A company representative told me that while the company uses third-party data centers, it has taken a containerized approach to its system. "A compromised node can't be used to access other servers or core resources," they said. A host of other precautions are also in place, including server encryption and running the servers on RAM to prevent tampering.
CyberGhost has not undergone a third-party audit aside from an evaluation by AV-Test. A thorough, publicly released audit that examines all aspects of the service is ideal, and should be carried out. TunnelBear, for example, has committed to annual public audits. I hope to see CyberGhost and other VPN companies find new ways to demonstrate their good behavior to the public.
Hands On With CyberGhost
I had no trouble downloading and installing the CyberGhost windows app on my Intel NUC Kit NUC8i7BEH (Bean Canyon) desktop running the latest version of Windows 10. Note that if you lose your login information, you'll be prompted for a special key sent in your activation email. If you've lost that, too, you'll have to restore your account through CleverBridge, the payment processor used by CyberGhost.
The old version of the CyberGhost app took a page from Hide My Ass and included several preset options for different scenarios. It's an interesting idea, but I prefer the current design. The app is now simple, slick, and responsive, with a quick connect button prominently displayed on the grey window. It is starting to show its age, however, as more apps favor flat colors and streamlined experiences. The app doesn't have the distinctiveness of NordVPN or TunnelBear, but it's easy to use, which I appreciate.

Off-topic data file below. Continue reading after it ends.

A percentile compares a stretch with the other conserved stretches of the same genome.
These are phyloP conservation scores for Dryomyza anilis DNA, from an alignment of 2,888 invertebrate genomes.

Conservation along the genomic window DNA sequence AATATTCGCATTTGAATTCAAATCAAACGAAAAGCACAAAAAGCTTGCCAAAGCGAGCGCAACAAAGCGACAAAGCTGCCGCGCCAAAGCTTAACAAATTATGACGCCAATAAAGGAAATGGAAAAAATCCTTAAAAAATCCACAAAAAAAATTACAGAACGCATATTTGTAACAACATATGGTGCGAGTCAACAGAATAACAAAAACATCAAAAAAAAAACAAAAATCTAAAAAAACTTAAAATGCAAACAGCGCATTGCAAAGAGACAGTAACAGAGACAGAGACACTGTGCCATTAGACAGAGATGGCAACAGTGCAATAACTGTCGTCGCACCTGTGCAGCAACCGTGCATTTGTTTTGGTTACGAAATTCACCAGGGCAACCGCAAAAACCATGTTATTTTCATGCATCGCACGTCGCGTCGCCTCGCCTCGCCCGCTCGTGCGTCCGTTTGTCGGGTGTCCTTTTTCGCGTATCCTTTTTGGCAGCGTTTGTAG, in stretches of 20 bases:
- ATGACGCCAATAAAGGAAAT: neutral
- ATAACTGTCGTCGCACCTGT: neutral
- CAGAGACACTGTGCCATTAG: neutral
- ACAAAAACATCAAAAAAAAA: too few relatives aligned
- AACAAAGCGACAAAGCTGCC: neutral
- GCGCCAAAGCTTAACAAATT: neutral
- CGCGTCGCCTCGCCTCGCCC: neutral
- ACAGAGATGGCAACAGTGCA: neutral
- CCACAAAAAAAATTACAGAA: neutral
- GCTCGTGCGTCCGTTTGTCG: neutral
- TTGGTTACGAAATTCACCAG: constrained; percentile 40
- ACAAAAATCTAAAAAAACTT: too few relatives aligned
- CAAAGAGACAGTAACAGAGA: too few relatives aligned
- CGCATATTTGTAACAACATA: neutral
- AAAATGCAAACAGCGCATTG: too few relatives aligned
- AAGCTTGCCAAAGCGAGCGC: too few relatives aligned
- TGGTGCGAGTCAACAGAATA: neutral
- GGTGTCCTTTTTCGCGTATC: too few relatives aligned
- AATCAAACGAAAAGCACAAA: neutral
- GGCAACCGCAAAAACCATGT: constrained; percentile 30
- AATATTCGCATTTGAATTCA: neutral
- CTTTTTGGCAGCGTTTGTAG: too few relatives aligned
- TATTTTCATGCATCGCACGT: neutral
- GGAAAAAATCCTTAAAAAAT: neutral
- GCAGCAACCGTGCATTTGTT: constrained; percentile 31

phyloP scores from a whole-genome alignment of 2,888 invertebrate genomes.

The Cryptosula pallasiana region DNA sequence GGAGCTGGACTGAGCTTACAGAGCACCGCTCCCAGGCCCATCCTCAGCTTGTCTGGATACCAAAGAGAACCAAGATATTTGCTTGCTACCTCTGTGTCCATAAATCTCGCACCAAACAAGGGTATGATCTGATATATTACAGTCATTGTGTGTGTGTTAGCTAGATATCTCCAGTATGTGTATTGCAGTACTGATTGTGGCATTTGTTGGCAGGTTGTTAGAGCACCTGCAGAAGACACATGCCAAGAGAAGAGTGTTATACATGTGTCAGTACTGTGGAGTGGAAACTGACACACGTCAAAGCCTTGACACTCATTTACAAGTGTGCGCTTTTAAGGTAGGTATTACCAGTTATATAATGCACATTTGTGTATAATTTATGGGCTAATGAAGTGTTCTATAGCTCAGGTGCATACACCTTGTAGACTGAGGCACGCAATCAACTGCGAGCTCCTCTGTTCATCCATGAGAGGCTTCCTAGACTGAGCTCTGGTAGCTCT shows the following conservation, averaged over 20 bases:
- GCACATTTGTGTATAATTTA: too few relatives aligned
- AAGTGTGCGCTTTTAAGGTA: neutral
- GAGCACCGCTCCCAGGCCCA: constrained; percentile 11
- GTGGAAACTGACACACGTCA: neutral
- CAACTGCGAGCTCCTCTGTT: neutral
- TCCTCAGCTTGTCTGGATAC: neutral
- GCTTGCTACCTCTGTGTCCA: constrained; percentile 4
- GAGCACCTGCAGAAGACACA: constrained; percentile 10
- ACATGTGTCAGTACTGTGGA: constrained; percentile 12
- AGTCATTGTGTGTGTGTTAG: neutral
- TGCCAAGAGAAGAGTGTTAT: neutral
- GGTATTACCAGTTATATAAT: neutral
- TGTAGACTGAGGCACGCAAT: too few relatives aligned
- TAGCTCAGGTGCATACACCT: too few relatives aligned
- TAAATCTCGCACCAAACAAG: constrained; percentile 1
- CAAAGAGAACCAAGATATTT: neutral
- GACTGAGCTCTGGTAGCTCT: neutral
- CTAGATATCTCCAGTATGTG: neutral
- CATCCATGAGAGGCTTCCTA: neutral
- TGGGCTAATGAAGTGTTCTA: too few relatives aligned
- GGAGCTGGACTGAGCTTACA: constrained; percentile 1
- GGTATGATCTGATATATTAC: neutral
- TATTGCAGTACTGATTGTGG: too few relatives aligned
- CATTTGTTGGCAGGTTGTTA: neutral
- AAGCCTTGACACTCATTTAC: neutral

You can change VPN location from the pulldown menu beneath the connection button. Tap the graph icon and you can see some real-time analytics about your connection. Clicking the yellow tab on the lower left of the window expands the Settings panel. You can drill down and actually see each specific server in a given location, which I really like, and add the ones you prefer to a list of favorites. Here you also can drill down to see the load on specific servers, and the precise number of users connected. The app provides additional lists for streaming servers and torrenting servers.
In the app, You'll find settings for ad blocking, tracker blocking, and malicious site blocking. There's also an option to enable data compression and to exempt specific websites from being tunneled via VPN. That's useful for streaming from Netflix, or any activity that might block access via VPN. It's not the same as split tunneling, which lets you route the traffic from specific apps outside the VPN tunnel.
A deeper settings menu has a collection of surprisingly advanced security features. You can, for example, have CyberGhost connect via a random port, change the VPN protocol used by the app, and block IPv6 connections, to name a few. Most of these you won't need to touch, but I like that they're there.
VPNs should not leak DNS or IP address information. In my testing, I used the DNS Leak Test tool, and discovered that the VPN server appeared to be leaking my information. I contacted CyberGhost who were already aware of the problem, and reported that they believed it to be an issue with Windows and resolving DNS requests. Subsequent tests showed that the problem was solved. I appreciate CyberGhost's quick action on this issue; it shows that the company is serious about even small threats to user privacy.
Cyberghost offers apps for Android, iOS, macOS, and Windows, with support for Linux. The company notably supplies apps for Android TV and the Amazon Fire TV Stick, too. There's also a Chrome proxy extension, which disguises your IP address (and therefore, your location) but secures your browser traffic differently than the CyberGhost app. Note that the Chrome extension only secures your browser traffic.